– Gastrointestinal Problems: Not only can pieces of wood your dog swallows cause choking hazards, they can also cause all kinds of gastrointestinal problems.

From splintering and causing punctures in your dog’s stomach, to causing a gastrointestinal blockage that brings on a whole host of problems on its own, trust that you don’t want to deal with any part of that headache.

How Do I Stop My Dog From Eating Wood?

To stop your dog from chewing on and eating wood, half of the battle is getting educated about the most common reasons why dogs do this, while the other half of the battle is knowing what you can do on your part as their owner to minimize the chances of this from happening.

– Training: Obviously, training is always going to be the best route for the long term and the most effective option in getting your dog to stop chewing on wood.

If you’ve got the proper experience yourself, you can invest your own time and effort into doing this, and will eventually achieve your goal with a fair bit of consistency.

On the other hand, if you don’t have the time or the energy to do this yourself, you can hire a professional dog trainer that takes care of this for you.

– Proper Substitutes: If your dog’s feeling the urge to chew on stuff like wood, then that may very well be because they don’t have that necessary outlet in their life with anything else.

They may sometimes chew on household furniture but get taught not to do that by you, and the same holds true when it comes to your clothes such as shoes, so that leaves them with trying to satisfy that chewing urge of theirs by chewing on a stick of wood because that’s all they can do without being scolded by you.

So, in case you haven’t supplied them with adequate alternatives yet, re-evaluate this part and get them a variety of different chew toys they can have all the fun they want with and satisfy their chewing urges by gnawing away at them.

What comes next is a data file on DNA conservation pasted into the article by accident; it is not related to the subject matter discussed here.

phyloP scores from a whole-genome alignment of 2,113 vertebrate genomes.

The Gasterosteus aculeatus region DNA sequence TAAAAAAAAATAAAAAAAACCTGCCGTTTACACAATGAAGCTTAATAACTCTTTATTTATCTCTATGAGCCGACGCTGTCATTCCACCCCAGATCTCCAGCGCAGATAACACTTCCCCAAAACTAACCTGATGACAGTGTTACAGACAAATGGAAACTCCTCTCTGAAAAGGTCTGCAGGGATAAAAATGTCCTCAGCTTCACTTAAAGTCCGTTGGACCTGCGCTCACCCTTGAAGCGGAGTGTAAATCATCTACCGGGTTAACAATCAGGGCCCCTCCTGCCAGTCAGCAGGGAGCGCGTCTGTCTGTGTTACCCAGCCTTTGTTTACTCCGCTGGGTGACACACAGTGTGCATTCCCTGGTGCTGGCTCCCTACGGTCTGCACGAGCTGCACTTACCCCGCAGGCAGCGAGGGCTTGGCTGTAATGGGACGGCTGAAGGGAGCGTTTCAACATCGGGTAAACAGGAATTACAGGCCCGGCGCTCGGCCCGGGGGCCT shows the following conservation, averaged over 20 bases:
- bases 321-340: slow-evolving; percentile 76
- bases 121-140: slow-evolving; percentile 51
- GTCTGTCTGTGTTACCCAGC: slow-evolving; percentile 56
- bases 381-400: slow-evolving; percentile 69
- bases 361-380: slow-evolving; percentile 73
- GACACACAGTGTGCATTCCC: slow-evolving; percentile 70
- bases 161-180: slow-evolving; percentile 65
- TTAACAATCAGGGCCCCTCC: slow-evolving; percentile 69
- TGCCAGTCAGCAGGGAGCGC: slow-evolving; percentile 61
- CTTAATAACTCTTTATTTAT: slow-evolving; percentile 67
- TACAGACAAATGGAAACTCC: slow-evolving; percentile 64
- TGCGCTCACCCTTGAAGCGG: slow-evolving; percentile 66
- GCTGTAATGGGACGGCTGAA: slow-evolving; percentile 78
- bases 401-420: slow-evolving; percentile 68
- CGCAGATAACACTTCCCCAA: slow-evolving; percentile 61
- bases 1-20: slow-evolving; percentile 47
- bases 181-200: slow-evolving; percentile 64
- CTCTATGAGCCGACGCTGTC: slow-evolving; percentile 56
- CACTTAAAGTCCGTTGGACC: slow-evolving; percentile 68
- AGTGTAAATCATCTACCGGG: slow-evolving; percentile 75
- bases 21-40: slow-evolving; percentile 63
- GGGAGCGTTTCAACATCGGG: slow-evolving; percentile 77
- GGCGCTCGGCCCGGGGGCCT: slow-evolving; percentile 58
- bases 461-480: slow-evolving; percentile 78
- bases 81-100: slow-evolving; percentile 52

If you live in an area where wood is very prominent and you just can’t keep up with removing all of it and limiting your dog’s access to it, then a good tip would be for you to place some of their favorite chew toys next to the wood they keep on wanting to chew.

This way, there’s a very good chance that you’ll divert their attention from wanting to chew on that specific piece of wood, to wanting to play with their favorite chew toy instead. You just have to be very consistent in implementing this if you want it to work on the long run, though, so keep that in mind.

– Limiting Access: Probably the easiest and most sure fire way you’ll get your dog to stop chewing on wood is preventing them from getting access to any of it in the first place.

Obviously enough, this is going to be easier said than done for some dog owners than others.

For some of you reading this, the only instance your dog ever gets access to wood is if you give them a log or stick for them to play with, which means that your task in limiting their access to wood is incredibly easy – all you have to do is just stop giving them wood.

For others, though, this is easier said than done, considering that many of you reading this live in areas and environments where wood is prominent all over the place.

What you can do in this case, though, is either prevent your dog from going outside the house when unattended and unmonitored by you, or make sure that you previously remove any wood logs and sticks from your yard before your dog plays around there (or whatever space in your property that your dog often gets to move around freely in).

– Anti Chew Spray: When all else fails, one of the best and most effective methods dog owners use to keep their pooches away from wood is putting anti chewing dog sprays into good use.

How do these sprays work for your case, exactly? They either have a terrible smell to them or an even more terrible bitter taste to them that deters your dog from ever getting close to any piece of wood (or any other object/area around your house, for that matter).

And, if a spray deters your dog from getting close to something (a piece, log or stick of wood in our example), you can be sure that they won’t want to chew on it.

To learn more about these sprays and how they can help you out with your troubles, we’ve written an entire page about the best anti chew dog sprays here that you can have a look at and learn more about over there.